HAIL THE CONQUERING HERO—-much praised comedy hit from 1944, a period success first and foremost, over the years considerably lessened in effect. Social satirist Preston Sturges pokes at hero-worship (something aplenty in ’44), small-town patriotism in motivation and consequence, Mom n’ Apple Pie.
Eddie Bracken is ‘Woodrow Lafayette Pershing Truesmith’, son of the town hero. He’s discharged from the Marine Corps, not from battle wounds but due to hay fever. Leatherneck sarge William Demarest and five hulking pals find the distraught lad in a bar and take it upon themselves to redeem his honor by fabricating war adventures, complete with medals, and foisting off the tales on the boy’s hometown. The hamlet buys the hype and goes bananas.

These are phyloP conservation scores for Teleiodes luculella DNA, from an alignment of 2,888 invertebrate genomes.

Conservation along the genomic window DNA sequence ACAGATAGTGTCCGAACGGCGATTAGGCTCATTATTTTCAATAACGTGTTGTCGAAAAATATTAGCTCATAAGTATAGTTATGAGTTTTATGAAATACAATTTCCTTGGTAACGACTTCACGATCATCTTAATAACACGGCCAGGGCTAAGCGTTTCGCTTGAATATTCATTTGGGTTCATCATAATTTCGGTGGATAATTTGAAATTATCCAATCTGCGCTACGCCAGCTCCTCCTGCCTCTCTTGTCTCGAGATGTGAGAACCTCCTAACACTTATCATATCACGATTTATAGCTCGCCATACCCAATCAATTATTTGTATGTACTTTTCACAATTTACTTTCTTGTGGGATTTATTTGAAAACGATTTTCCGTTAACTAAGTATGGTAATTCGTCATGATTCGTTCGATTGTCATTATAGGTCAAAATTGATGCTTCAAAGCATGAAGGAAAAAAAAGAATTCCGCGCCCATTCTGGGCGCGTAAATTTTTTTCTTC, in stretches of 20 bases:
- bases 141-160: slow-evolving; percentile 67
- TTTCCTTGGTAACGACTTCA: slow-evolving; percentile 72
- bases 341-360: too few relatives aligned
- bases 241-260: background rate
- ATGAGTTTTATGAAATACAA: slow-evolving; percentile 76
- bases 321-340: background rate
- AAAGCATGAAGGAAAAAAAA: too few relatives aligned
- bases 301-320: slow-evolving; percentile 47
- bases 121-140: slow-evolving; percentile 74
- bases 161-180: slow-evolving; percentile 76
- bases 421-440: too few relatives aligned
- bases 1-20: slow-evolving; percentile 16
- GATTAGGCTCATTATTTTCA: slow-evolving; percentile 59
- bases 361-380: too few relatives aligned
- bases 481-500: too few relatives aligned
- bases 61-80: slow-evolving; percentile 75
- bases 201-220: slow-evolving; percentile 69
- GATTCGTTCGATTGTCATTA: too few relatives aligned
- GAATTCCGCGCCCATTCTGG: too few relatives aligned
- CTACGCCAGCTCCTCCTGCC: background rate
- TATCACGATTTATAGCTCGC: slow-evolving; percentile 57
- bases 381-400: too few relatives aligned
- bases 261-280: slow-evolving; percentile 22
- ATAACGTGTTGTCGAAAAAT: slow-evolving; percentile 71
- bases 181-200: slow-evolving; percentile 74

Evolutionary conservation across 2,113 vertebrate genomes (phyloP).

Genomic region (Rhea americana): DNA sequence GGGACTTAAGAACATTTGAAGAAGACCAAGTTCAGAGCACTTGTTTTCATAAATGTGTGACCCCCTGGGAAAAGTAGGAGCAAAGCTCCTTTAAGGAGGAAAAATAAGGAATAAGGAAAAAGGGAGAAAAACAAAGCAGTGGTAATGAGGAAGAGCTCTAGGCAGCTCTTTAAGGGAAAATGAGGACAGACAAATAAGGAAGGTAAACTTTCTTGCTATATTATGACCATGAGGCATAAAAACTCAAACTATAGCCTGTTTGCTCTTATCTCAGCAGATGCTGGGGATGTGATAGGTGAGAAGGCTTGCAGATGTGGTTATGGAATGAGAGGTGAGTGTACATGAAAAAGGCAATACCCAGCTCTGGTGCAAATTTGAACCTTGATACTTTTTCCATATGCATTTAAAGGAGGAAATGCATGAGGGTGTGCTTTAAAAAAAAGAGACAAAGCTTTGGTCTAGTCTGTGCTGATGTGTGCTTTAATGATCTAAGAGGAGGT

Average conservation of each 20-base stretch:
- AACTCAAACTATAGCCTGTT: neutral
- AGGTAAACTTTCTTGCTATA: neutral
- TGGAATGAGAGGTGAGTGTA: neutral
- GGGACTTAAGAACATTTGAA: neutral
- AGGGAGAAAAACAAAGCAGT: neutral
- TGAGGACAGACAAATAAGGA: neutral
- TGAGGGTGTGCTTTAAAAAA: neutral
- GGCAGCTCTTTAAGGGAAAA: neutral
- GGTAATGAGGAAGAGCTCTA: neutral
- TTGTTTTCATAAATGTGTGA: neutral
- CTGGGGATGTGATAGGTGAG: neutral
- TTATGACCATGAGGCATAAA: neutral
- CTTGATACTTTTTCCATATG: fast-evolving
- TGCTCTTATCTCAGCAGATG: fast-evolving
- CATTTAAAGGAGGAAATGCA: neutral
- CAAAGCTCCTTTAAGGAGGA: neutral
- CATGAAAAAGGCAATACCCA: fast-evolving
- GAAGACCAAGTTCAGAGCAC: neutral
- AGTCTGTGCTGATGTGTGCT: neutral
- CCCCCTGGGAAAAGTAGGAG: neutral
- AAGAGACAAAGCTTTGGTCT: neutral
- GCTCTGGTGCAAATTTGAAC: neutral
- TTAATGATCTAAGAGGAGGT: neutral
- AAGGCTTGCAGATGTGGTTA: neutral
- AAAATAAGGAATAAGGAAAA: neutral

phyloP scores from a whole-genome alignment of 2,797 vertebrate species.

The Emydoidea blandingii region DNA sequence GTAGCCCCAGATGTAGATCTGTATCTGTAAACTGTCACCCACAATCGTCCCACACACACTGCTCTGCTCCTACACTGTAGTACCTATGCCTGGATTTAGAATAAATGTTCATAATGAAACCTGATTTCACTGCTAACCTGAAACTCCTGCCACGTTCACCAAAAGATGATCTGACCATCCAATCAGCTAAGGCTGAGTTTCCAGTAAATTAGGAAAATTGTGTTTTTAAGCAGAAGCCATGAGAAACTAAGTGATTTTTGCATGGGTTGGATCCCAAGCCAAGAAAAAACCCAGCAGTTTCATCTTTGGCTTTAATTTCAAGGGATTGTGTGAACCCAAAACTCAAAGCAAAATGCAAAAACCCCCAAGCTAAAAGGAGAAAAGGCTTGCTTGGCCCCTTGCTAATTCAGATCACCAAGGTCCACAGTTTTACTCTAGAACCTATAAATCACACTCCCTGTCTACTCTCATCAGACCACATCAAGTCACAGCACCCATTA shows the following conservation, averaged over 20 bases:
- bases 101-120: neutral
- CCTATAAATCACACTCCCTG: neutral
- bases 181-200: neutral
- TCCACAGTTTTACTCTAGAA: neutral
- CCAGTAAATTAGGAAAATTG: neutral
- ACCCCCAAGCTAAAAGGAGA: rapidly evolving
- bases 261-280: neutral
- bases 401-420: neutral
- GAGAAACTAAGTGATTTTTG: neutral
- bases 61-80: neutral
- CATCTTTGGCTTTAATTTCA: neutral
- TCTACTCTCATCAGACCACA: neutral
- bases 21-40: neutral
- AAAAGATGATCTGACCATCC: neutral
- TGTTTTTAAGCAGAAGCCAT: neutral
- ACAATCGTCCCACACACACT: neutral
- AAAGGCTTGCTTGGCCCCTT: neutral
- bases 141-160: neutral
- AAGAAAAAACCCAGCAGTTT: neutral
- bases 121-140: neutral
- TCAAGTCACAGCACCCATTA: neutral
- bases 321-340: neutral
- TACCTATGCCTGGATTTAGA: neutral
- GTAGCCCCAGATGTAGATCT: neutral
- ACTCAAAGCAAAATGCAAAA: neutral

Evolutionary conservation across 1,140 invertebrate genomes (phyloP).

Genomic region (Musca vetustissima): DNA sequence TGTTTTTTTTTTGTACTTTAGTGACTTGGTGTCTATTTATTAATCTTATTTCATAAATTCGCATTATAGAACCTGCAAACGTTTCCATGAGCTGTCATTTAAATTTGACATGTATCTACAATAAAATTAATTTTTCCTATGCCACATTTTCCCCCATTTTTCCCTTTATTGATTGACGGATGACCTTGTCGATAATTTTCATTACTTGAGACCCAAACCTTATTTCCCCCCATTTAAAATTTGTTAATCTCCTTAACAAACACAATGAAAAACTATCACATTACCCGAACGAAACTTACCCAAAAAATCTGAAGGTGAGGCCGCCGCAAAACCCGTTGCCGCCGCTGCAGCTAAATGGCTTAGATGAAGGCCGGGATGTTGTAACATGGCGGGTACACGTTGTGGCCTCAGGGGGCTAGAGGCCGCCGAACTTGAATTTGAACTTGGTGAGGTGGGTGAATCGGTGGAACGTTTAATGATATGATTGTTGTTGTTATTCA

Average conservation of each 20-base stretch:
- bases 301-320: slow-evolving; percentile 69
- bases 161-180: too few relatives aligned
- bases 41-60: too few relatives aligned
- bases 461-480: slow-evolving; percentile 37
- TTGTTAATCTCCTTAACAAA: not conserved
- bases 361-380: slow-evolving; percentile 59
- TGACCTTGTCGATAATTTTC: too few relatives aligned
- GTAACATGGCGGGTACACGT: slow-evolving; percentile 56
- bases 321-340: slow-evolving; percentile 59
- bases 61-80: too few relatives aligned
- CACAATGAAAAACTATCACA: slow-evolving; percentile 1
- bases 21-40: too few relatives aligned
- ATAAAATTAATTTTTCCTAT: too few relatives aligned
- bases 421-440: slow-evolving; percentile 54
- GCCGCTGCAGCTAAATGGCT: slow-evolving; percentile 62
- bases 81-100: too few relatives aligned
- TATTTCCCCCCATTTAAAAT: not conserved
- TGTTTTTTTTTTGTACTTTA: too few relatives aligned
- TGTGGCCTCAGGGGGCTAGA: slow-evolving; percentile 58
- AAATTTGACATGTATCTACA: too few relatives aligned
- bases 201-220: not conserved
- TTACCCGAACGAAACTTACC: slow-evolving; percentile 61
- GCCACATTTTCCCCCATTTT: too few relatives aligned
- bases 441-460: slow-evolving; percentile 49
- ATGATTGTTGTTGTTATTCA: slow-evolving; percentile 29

Lots of funny bits and sharp characterizations—Demarest is swell—but the loud, super-fast pacing gets a bit wearying. Too many years of screaming matches on TV situation comedies have taken a lot of the steam out of these old huff-puffers, muting their impact.
Observation noted, film buffs should catch this without reservation. Sturges wrote as well as directed, and the screenplay was nominated for an Oscar. 101 minutes, with Ella Raines, Raymond Walburn, Elizabeth Patterson, Jimmy Conlin, Freddie Steele, Franklin Pangborn, Chester Conklin, Paul Porcasi and Dewey Robinson. It grossed $5,500,000.